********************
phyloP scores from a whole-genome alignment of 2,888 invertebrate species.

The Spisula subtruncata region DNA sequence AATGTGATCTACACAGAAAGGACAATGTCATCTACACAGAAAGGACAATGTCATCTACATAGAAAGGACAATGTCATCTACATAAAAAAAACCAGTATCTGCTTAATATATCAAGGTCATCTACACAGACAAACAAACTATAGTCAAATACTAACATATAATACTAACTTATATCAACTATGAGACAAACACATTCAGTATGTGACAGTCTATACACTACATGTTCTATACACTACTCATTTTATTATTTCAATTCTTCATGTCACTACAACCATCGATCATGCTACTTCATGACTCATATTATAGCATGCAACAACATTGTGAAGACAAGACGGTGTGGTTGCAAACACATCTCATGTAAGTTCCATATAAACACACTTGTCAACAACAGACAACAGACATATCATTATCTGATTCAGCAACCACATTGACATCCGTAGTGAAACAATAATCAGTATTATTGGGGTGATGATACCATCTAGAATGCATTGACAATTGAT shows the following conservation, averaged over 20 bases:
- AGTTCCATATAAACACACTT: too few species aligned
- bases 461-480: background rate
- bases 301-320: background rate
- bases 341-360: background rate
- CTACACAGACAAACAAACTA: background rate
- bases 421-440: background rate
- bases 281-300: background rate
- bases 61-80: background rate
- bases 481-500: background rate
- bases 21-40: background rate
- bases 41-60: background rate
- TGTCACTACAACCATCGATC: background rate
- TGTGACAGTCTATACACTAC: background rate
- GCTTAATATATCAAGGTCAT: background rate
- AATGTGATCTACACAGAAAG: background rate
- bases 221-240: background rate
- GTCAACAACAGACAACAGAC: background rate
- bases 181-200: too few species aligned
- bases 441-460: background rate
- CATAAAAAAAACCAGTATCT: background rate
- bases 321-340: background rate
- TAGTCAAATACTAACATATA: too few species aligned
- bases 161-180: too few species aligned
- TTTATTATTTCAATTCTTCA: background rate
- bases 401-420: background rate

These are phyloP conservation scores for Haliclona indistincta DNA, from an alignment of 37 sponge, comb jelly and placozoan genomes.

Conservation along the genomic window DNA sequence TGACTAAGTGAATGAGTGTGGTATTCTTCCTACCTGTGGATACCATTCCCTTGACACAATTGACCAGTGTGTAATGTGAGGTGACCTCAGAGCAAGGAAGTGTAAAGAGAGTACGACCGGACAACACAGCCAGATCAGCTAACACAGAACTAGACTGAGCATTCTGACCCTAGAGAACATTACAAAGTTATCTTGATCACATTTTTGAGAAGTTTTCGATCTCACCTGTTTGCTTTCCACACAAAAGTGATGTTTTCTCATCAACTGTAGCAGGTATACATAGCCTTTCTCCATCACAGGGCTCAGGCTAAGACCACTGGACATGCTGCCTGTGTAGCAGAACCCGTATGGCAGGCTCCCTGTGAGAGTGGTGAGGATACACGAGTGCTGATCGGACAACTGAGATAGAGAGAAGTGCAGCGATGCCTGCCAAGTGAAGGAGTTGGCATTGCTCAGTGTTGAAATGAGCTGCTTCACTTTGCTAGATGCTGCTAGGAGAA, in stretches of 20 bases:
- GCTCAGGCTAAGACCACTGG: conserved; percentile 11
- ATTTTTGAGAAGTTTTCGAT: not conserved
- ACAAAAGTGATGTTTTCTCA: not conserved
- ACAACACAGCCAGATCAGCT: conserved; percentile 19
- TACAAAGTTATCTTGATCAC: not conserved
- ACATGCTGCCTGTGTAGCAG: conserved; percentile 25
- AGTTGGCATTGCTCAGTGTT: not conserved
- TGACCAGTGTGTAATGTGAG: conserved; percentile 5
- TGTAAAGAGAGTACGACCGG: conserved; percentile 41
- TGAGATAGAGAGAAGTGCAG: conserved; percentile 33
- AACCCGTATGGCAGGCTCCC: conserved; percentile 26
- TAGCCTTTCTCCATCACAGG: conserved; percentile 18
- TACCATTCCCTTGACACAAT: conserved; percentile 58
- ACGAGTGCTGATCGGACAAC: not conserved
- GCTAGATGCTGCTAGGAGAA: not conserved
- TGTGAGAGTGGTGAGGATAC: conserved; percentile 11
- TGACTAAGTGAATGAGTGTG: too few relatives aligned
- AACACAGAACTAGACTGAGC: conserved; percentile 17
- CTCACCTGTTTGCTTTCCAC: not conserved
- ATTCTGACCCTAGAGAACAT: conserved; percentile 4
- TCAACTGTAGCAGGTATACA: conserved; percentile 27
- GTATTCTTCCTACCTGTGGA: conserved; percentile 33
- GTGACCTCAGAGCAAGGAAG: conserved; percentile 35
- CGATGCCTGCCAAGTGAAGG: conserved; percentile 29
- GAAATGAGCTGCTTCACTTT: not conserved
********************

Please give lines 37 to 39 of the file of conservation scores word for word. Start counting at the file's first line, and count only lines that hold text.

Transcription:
- TGACCAGTGTGTAATGTGAG: conserved; percentile 5
- TGTAAAGAGAGTACGACCGG: conserved; percentile 41
- TGAGATAGAGAGAAGTGCAG: conserved; percentile 33